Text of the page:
Offering Support For 'Clean Election' Laws

By Nick Nyhart, Letter to the Editor

The Union-Tribune's position against Proposition 89 is unfortunate and misguided (“No on Prop. 89/It's badly written, unconstitutional and futile,†Editorial, Aug. 24). Proposition 89, also known as “Clean Elections†in the seven states and two municipalities that currently have it as law, gives candidates a chance to run for office without being in the pocket of high-powered lobbyists and well-heeled campaign donors.

As executive director of Public Campaign, I believe Proposition 89 will offer qualified candidates a public grant to run their campaign once they qualify by collecting a set number of $5 contributions. And repeatedly, state and federal courts have ruled the system constitutional.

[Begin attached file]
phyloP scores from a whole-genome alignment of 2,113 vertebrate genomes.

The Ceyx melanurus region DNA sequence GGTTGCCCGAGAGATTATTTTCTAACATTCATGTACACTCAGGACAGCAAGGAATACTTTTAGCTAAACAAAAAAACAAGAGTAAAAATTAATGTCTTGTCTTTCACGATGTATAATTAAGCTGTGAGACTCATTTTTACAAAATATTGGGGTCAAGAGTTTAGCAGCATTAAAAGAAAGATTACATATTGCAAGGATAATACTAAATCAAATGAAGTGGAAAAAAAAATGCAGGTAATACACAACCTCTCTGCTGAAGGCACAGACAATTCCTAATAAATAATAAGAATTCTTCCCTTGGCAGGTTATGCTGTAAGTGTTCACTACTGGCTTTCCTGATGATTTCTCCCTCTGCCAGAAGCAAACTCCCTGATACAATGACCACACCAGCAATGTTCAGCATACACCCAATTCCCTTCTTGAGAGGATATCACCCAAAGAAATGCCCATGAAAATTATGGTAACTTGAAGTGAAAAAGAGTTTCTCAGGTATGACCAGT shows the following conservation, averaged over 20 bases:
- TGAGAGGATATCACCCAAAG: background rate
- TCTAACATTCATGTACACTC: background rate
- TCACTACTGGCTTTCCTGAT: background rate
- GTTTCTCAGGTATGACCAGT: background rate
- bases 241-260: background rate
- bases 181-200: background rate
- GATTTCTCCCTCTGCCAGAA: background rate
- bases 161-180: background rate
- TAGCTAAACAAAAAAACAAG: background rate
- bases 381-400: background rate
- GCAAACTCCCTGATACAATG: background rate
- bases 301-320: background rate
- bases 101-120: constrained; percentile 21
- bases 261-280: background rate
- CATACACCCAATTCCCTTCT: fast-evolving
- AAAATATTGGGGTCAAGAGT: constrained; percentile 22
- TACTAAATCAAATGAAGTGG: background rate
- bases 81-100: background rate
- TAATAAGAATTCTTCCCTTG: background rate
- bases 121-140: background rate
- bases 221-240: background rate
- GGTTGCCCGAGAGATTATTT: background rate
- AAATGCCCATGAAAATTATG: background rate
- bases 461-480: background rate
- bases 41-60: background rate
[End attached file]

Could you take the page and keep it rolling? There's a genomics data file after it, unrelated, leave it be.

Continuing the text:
In Maine and Arizona, where their statewide systems have been up and running since 2000, Clean Elections has become the norm. Currently, 10 of 11 statewide office-holders in Arizona, including the governor, and more than 75 percent of Maine lawmakers ran and won with public funding. Clean Elections promotes a greater diversity of people running for office and more competition.

Meaningful, common-sense campaign reforms do work. Californians can take heart that Clean Elections is a proven system that will bring change to politics. By passing Proposition 89, California will make elections about voters, not big campaign contributors.

Washington, D.C.

See the article on San Diego Union-Tribune website

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